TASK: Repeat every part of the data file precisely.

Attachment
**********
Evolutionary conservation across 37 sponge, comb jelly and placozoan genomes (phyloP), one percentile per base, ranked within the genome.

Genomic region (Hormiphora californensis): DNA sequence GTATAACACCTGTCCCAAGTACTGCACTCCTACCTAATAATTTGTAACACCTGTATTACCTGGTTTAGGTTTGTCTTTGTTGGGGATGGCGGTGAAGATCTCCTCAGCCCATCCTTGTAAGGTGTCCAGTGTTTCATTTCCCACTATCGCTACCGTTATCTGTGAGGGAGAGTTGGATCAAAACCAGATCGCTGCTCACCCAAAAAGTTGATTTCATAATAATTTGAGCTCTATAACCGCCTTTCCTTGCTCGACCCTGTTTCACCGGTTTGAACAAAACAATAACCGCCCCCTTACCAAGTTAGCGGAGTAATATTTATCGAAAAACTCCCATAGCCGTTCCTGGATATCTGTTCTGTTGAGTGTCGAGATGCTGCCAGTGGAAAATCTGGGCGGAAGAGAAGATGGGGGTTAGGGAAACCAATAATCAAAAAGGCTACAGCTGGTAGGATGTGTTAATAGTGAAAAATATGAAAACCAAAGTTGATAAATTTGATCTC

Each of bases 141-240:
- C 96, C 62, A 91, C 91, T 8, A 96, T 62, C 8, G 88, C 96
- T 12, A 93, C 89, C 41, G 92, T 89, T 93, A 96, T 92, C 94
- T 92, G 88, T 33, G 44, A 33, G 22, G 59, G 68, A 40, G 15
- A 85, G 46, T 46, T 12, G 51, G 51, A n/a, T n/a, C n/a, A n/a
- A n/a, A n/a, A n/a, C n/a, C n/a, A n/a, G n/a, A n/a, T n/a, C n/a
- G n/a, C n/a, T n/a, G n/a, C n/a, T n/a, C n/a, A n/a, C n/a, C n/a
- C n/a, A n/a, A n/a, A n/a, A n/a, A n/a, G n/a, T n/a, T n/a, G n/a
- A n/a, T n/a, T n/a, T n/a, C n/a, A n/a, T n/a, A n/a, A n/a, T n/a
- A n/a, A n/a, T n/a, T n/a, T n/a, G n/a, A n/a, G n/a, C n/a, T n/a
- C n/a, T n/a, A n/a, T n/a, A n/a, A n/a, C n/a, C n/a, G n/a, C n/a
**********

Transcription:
Evolutionary conservation across 37 sponge, comb jelly and placozoan genomes (phyloP), one percentile per base, ranked within the genome.

Genomic region (Hormiphora californensis): DNA sequence GTATAACACCTGTCCCAAGTACTGCACTCCTACCTAATAATTTGTAACACCTGTATTACCTGGTTTAGGTTTGTCTTTGTTGGGGATGGCGGTGAAGATCTCCTCAGCCCATCCTTGTAAGGTGTCCAGTGTTTCATTTCCCACTATCGCTACCGTTATCTGTGAGGGAGAGTTGGATCAAAACCAGATCGCTGCTCACCCAAAAAGTTGATTTCATAATAATTTGAGCTCTATAACCGCCTTTCCTTGCTCGACCCTGTTTCACCGGTTTGAACAAAACAATAACCGCCCCCTTACCAAGTTAGCGGAGTAATATTTATCGAAAAACTCCCATAGCCGTTCCTGGATATCTGTTCTGTTGAGTGTCGAGATGCTGCCAGTGGAAAATCTGGGCGGAAGAGAAGATGGGGGTTAGGGAAACCAATAATCAAAAAGGCTACAGCTGGTAGGATGTGTTAATAGTGAAAAATATGAAAACCAAAGTTGATAAATTTGATCTC

Each of bases 141-240:
- C 96, C 62, A 91, C 91, T 8, A 96, T 62, C 8, G 88, C 96
- T 12, A 93, C 89, C 41, G 92, T 89, T 93, A 96, T 92, C 94
- T 92, G 88, T 33, G 44, A 33, G 22, G 59, G 68, A 40, G 15
- A 85, G 46, T 46, T 12, G 51, G 51, A n/a, T n/a, C n/a, A n/a
- A n/a, A n/a, A n/a, C n/a, C n/a, A n/a, G n/a, A n/a, T n/a, C n/a
- G n/a, C n/a, T n/a, G n/a, C n/a, T n/a, C n/a, A n/a, C n/a, C n/a
- C n/a, A n/a, A n/a, A n/a, A n/a, A n/a, G n/a, T n/a, T n/a, G n/a
- A n/a, T n/a, T n/a, T n/a, C n/a, A n/a, T n/a, A n/a, A n/a, T n/a
- A n/a, A n/a, T n/a, T n/a, T n/a, G n/a, A n/a, G n/a, C n/a, T n/a
- C n/a, T n/a, A n/a, T n/a, A n/a, A n/a, C n/a, C n/a, G n/a, C n/a